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Highwire : from the backwoods to the beltway--the education of Bill Clinton /
John Brummett.
1st ed.
New York : Hyperion, c1994.
x, 294 p. ; 25 cm.
0786860464 :
More Details
New York : Hyperion, c1994.
0786860464 :
general note
Includes index.
catalogue key
A Look Inside
Full Text Reviews
Appeared in Library Journal on 1994-09-15:
Brummett, who has covered Clinton for 20 years, is the second journalist from the Arkansas-Democrat Gazette to present a fascinating, controversial study of Bill Clinton. He views Clinton's career much more sympathetically than Meredith Oakley (On the Make, LJ 7/94) and, unlike Oakley, relates Clinton's presidency to his performance as a progressive Arkansas governor. Brummett portrays Clinton as precariously balanced on a highwire between public expectations and the limited amount of trust granted to a president who received only 43 percent of the vote. Writing in an informative, entertaining, and insightful style that surpasses Bob Woodward's The Agenda (S.& S., 1994), he describes the president's failures (the economic stimulus bill, gays in the military) and successes (the bipartisan 1993 budget adoption and NAFTA). Clinton's performance has been marred by some ineffective officials, his desire to please everyone, and the omnipresent character issue. However, Bill Clinton may yet reinvent himself into a successful two-term president. The best book to date on Clinton's presidency; highly recommended for public libraries. [Previewed in Prepub Alert, LJ 7/94.]-Karl Helicher, Upper Merion Twp. Lib., King of Prussia, Pa. (c) Copyright 2010. Library Journals LLC, a wholly owned subsidiary of Media Source, Inc. No redistribution permitted.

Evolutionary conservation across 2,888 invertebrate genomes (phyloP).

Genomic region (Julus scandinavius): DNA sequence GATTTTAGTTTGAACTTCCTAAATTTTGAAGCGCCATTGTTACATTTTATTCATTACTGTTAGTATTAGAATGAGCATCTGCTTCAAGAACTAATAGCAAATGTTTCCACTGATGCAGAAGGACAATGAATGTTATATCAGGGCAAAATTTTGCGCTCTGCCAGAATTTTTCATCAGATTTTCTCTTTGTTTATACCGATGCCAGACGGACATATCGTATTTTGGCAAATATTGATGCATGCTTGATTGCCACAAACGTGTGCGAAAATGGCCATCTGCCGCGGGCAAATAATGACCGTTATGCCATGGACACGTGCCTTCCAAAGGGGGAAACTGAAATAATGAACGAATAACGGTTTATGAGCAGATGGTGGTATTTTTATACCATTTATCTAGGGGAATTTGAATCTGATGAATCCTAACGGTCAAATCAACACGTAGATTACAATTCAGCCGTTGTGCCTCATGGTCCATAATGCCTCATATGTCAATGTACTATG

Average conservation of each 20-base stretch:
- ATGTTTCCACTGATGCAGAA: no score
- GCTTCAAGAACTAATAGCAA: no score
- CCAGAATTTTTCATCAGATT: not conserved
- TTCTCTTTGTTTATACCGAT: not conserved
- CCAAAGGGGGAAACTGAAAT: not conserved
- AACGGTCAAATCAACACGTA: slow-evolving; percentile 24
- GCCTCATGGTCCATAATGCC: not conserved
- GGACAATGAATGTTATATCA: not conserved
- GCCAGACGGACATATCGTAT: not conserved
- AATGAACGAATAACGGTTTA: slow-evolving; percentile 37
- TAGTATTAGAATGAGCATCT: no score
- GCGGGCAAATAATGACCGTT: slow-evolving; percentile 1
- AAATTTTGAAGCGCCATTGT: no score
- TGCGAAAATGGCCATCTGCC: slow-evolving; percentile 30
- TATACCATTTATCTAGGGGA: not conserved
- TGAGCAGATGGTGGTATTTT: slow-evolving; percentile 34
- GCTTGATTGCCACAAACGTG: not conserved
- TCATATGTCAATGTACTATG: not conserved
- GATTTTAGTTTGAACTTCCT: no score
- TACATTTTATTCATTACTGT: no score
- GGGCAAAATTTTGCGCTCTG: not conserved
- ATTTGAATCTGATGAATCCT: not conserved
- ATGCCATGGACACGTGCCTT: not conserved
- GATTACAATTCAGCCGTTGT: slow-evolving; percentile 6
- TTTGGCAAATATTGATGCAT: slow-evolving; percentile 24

Appeared in Publishers Weekly on 1994-09-19:
Brummett, a columnist for the Arkansas Democrat Gazette, calls his longtime relationship to former Arkansas governor Bill Clinton one of ``affectionate skepticism,'' yet this gossipy and ultimately unrevealing portrait of the president seems as centrist and equivocal as its subject. In Brummett's scorecard, Clinton looked unpromising in his first year in the White House, hobbled by broken promises, indecisiveness and self-inflicted wounds, but nevertheless managed to rack up a solid record of accomplishments. Brummett endorses Clinton's positioning of himself as a ``new Democrat'' who has attempted to appeal to the middle class by reforming health care, getting tough on crime and pushing through NAFTA. He faults the president for being self-indulgent, reckless, too eager to please and waffling out of commitments, but he believes Clinton can learn from his mistakes. (Nov.) (c) Copyright PWxyz, LLC. All rights reserved
This item was reviewed in:
Library Journal, July 1994
Kirkus Reviews, September 1994
Library Journal, September 1994
Publishers Weekly, September 1994
To find out how to look for other reviews, please see our guides to finding book reviews in the Sciences or Social Sciences and Humanities.
Main Description
A columnist for The Arkansas Democrat Gazette and longtime observer of President Clinton offers a critical analysis of his personality and political style, as seen in his handling--or mishandling--of the issues of his first term.

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